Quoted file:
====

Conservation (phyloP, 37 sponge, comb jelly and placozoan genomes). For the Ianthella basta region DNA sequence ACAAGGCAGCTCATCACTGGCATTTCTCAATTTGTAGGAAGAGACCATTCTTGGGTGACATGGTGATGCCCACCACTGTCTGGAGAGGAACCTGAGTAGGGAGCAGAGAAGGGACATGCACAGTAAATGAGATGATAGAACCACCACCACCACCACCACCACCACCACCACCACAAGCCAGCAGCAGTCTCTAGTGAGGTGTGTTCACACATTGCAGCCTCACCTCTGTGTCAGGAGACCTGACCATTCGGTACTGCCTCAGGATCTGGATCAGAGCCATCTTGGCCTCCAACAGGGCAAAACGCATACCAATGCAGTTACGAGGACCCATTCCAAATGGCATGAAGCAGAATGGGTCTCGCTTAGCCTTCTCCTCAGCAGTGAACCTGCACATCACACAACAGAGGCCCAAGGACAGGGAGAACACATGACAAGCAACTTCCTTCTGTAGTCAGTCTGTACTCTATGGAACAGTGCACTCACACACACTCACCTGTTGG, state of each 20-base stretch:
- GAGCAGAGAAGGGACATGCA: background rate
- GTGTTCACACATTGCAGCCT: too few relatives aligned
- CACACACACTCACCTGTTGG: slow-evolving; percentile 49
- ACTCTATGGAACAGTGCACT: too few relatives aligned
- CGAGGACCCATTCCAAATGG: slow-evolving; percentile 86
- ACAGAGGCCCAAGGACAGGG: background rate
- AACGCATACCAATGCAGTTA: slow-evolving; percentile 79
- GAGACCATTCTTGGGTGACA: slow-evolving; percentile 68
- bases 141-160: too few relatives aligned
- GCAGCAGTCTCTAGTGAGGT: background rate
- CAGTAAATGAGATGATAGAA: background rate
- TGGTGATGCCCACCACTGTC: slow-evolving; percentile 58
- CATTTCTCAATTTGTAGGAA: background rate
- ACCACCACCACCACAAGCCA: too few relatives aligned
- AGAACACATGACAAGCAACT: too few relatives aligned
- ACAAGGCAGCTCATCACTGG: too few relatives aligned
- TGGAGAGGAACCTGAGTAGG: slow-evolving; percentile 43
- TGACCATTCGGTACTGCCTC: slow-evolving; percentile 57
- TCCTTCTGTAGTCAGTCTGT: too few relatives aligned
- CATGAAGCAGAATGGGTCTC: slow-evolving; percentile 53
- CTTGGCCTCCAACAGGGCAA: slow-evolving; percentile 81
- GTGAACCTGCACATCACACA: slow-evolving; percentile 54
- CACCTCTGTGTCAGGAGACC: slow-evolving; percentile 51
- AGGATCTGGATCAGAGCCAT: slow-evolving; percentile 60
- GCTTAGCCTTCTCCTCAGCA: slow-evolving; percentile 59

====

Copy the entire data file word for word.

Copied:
Conservation (phyloP, 37 sponge, comb jelly and placozoan genomes). For the Ianthella basta region DNA sequence ACAAGGCAGCTCATCACTGGCATTTCTCAATTTGTAGGAAGAGACCATTCTTGGGTGACATGGTGATGCCCACCACTGTCTGGAGAGGAACCTGAGTAGGGAGCAGAGAAGGGACATGCACAGTAAATGAGATGATAGAACCACCACCACCACCACCACCACCACCACCACCACAAGCCAGCAGCAGTCTCTAGTGAGGTGTGTTCACACATTGCAGCCTCACCTCTGTGTCAGGAGACCTGACCATTCGGTACTGCCTCAGGATCTGGATCAGAGCCATCTTGGCCTCCAACAGGGCAAAACGCATACCAATGCAGTTACGAGGACCCATTCCAAATGGCATGAAGCAGAATGGGTCTCGCTTAGCCTTCTCCTCAGCAGTGAACCTGCACATCACACAACAGAGGCCCAAGGACAGGGAGAACACATGACAAGCAACTTCCTTCTGTAGTCAGTCTGTACTCTATGGAACAGTGCACTCACACACACTCACCTGTTGG, state of each 20-base stretch:
- GAGCAGAGAAGGGACATGCA: background rate
- GTGTTCACACATTGCAGCCT: too few relatives aligned
- CACACACACTCACCTGTTGG: slow-evolving; percentile 49
- ACTCTATGGAACAGTGCACT: too few relatives aligned
- CGAGGACCCATTCCAAATGG: slow-evolving; percentile 86
- ACAGAGGCCCAAGGACAGGG: background rate
- AACGCATACCAATGCAGTTA: slow-evolving; percentile 79
- GAGACCATTCTTGGGTGACA: slow-evolving; percentile 68
- bases 141-160: too few relatives aligned
- GCAGCAGTCTCTAGTGAGGT: background rate
- CAGTAAATGAGATGATAGAA: background rate
- TGGTGATGCCCACCACTGTC: slow-evolving; percentile 58
- CATTTCTCAATTTGTAGGAA: background rate
- ACCACCACCACCACAAGCCA: too few relatives aligned
- AGAACACATGACAAGCAACT: too few relatives aligned
- ACAAGGCAGCTCATCACTGG: too few relatives aligned
- TGGAGAGGAACCTGAGTAGG: slow-evolving; percentile 43
- TGACCATTCGGTACTGCCTC: slow-evolving; percentile 57
- TCCTTCTGTAGTCAGTCTGT: too few relatives aligned
- CATGAAGCAGAATGGGTCTC: slow-evolving; percentile 53
- CTTGGCCTCCAACAGGGCAA: slow-evolving; percentile 81
- GTGAACCTGCACATCACACA: slow-evolving; percentile 54
- CACCTCTGTGTCAGGAGACC: slow-evolving; percentile 51
- AGGATCTGGATCAGAGCCAT: slow-evolving; percentile 60
- GCTTAGCCTTCTCCTCAGCA: slow-evolving; percentile 59